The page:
I was looking at these option initially too, but ended up going for the challenge since, both I read some not-so-good reviews and shipping the thing to germany would probably ended up being at least as expensive as buying the soldering equipment :) Building one of those custom GamePaks takes about ~4 hours once you have all the materials prepared (you really need very, very thin wires!) and putting it together for the first time is one of those finger crossing moments which you'll remember for a really long time :)
A good question for any "macro" systems like this is something like the following:
1. Suppose you've written a function 'foo' in your language that does something useful (e.g.: partitions a sequence, validates a map, or pretty much anything really).
2. Some time later you want to write a macro 'bar'.
3. Can you use function 'foo' when writing 'bar'?
If the answer to 3 is "no" then you don't really have Lisp-like macros.
This is what makes Lisp macros so powerful. It's not just that you have a way to mangle abstract syntax trees. If that's all you want then yeah, you can write a parser and template language to do it, like this thing or sweet js, but it's not the same.
Lisp macros are beautiful because there's no real divide between "writing code" and "writing macros". It's all just code. You don't have to worry about which things are available in code-land and which are available in macro-land because they're the same place. There's just "the language" which you extend and mold with functions and macros woven together as necessary.
Contrast this with a language without real Lisp-like macros, like Clojurescript. If I want to write the 'bar' macro in Clojurescript I need to think "wait 'foo' is a Clojurescript function so now I need to port it back into Clojure land before I can use it in this macro because macros in Clojurescript live in Clojure-land not Clojurescript-land". I need to think about this for everything I call inside a macro.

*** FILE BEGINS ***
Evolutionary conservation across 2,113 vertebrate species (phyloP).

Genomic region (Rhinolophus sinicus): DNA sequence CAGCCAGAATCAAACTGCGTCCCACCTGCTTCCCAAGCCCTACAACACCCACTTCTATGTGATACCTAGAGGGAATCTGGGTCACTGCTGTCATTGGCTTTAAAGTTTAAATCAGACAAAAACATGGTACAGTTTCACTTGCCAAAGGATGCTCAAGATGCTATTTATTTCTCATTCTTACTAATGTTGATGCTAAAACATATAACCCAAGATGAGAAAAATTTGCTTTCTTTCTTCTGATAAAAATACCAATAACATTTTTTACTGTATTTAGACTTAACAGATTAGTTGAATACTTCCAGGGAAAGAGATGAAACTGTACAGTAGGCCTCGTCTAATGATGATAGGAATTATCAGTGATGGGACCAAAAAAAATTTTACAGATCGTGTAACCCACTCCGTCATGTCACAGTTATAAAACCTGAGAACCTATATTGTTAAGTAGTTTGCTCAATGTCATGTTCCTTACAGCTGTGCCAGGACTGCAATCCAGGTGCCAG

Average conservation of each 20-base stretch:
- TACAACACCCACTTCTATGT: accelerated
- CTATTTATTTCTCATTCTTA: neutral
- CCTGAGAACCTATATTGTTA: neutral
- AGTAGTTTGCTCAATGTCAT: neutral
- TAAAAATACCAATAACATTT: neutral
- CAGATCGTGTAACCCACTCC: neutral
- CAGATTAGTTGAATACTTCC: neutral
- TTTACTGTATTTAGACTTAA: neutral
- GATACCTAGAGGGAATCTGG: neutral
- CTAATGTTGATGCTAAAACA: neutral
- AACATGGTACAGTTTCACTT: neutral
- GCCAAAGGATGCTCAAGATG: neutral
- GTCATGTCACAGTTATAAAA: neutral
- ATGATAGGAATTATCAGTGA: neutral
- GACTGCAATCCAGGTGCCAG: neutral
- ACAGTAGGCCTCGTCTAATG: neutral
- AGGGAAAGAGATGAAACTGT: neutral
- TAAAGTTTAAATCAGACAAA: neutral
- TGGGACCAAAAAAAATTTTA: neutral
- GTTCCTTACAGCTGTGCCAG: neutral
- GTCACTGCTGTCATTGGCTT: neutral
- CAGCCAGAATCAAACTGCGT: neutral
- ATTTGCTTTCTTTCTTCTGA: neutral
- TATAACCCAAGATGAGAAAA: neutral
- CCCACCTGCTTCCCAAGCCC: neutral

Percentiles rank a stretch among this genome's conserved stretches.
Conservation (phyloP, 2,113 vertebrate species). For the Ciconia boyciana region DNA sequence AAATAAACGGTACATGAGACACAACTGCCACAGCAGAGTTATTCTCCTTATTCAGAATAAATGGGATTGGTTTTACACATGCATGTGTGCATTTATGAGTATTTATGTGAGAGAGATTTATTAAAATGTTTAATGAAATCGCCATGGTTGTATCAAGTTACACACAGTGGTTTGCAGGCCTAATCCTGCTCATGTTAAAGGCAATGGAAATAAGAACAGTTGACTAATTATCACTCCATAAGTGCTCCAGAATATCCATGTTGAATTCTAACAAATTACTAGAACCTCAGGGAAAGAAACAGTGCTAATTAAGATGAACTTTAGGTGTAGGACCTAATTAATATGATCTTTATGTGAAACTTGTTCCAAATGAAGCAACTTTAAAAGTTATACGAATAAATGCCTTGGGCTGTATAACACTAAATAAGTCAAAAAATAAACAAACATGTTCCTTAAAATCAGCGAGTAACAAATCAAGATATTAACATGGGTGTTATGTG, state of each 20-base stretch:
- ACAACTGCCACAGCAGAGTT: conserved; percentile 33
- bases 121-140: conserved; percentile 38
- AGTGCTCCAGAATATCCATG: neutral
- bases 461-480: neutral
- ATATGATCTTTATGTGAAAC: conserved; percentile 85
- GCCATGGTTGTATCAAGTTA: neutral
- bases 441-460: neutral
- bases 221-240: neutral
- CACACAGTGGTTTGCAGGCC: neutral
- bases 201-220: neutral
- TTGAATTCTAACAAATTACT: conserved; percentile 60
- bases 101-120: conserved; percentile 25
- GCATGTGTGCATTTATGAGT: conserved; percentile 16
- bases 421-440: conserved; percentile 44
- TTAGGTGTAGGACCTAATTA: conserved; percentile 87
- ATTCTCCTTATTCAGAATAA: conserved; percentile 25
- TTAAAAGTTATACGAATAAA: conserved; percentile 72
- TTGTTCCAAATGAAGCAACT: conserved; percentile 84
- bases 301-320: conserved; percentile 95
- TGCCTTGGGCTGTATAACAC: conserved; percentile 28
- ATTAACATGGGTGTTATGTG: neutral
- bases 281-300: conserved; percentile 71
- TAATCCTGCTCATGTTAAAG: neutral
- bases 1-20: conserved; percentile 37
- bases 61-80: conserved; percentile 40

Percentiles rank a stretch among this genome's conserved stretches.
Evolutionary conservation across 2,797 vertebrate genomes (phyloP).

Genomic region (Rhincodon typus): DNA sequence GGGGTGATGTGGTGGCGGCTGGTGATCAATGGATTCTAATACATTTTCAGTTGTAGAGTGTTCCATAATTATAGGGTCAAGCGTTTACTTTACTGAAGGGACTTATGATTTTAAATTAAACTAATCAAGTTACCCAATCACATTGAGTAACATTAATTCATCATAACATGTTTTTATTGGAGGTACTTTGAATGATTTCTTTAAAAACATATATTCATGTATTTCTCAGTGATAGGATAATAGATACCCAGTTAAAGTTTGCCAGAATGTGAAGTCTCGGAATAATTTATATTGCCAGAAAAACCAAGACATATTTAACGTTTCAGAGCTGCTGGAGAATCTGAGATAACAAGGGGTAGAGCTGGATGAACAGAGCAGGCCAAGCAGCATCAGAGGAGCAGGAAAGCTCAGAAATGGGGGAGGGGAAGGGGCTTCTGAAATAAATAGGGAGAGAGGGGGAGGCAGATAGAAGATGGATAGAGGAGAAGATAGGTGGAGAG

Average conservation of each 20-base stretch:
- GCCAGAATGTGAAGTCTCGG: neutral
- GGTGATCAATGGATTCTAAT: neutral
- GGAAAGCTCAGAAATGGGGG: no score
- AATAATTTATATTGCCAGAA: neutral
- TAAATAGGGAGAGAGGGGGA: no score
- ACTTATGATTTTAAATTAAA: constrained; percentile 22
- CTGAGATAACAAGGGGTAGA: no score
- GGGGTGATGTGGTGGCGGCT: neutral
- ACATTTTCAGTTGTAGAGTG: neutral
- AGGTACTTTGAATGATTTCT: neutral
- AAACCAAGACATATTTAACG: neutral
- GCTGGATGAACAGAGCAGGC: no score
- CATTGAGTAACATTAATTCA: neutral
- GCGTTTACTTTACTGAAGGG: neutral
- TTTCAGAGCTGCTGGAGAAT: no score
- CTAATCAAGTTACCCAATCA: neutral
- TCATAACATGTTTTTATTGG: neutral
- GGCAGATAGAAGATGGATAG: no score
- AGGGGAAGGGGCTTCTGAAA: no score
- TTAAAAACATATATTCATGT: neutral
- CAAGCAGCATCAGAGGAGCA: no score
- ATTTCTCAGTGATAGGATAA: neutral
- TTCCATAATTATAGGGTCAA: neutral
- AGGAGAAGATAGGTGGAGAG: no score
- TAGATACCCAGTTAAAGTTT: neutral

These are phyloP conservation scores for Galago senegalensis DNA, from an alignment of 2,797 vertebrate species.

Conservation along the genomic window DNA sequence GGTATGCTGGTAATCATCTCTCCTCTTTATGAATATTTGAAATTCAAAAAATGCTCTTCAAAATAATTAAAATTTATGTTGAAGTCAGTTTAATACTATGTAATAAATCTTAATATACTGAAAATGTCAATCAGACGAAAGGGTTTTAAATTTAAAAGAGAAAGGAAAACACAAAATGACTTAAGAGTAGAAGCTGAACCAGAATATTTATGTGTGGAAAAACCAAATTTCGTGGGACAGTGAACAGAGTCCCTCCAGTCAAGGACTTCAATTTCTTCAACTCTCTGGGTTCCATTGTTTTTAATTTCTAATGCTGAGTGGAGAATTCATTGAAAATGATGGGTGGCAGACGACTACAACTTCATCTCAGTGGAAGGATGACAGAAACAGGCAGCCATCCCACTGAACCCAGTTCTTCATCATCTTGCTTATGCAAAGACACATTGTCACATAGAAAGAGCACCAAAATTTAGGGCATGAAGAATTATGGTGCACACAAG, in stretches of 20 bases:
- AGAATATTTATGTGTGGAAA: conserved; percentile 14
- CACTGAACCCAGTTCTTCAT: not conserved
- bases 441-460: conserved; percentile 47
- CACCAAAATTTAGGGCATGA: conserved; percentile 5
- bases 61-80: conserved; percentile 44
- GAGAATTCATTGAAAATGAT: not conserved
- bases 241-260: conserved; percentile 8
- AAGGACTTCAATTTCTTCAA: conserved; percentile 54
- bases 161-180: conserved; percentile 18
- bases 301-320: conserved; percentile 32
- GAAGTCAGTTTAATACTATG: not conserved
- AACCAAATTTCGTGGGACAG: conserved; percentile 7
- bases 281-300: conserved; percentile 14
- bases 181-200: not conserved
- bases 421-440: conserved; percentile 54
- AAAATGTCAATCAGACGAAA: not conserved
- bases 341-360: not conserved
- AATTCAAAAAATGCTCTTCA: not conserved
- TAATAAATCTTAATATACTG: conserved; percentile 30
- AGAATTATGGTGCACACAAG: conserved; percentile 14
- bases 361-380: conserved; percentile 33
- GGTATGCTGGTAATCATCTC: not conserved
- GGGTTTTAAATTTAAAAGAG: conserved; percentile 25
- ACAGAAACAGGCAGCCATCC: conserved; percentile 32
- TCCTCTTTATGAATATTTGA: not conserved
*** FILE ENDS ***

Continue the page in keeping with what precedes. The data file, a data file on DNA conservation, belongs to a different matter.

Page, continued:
(Admittedly the situation isn't as bad in Clojurescript because it's fairly close to Clojure in syntax and it's possible to cross-compile code so it lives in both "lands", but the ugly divide is still there.)
Common Lisp, Clojure, Scheme, Wisp, Julia, etc have Lisp-like macros. Sweet JS, Clojurescript, C, etc don't.
These types of macros are very similar to Scheme's syntax-rules macros without the hygiene.
Viewing Lisp macros as an arbitrary function from syntax to syntax is fine, but such macros are not very Scheme-y. It's very difficult to have such macros and guarantee they're hygienic, which is why syntax-rules limits you to matching patterns and producing templates -- it effectively limits the kinds of functions which can be macros.
Other types of Scheme macros (which are non-standard), like explicit renaming and syntactic closures, require programmers to opt-in to hygiene. syntax-case (which is in R6RS) allows programmers to break hygiene by jumping through hoops, but is otherwise similar to TFA's system as well.
So if Scheme is a Lisp and these macros are like Scheme macros, I don't think it's inaccurate to call them Lisp-like macros. But it is imprecise.
As an aside, I've written a compiler for a Lisp-like language. Speaking from experience, getting the compiler to answer "yes" to 3 is non-trivial (even though it's dead-simple in an interpreter). I suppose that's why Racket has all the phase distinctions it has.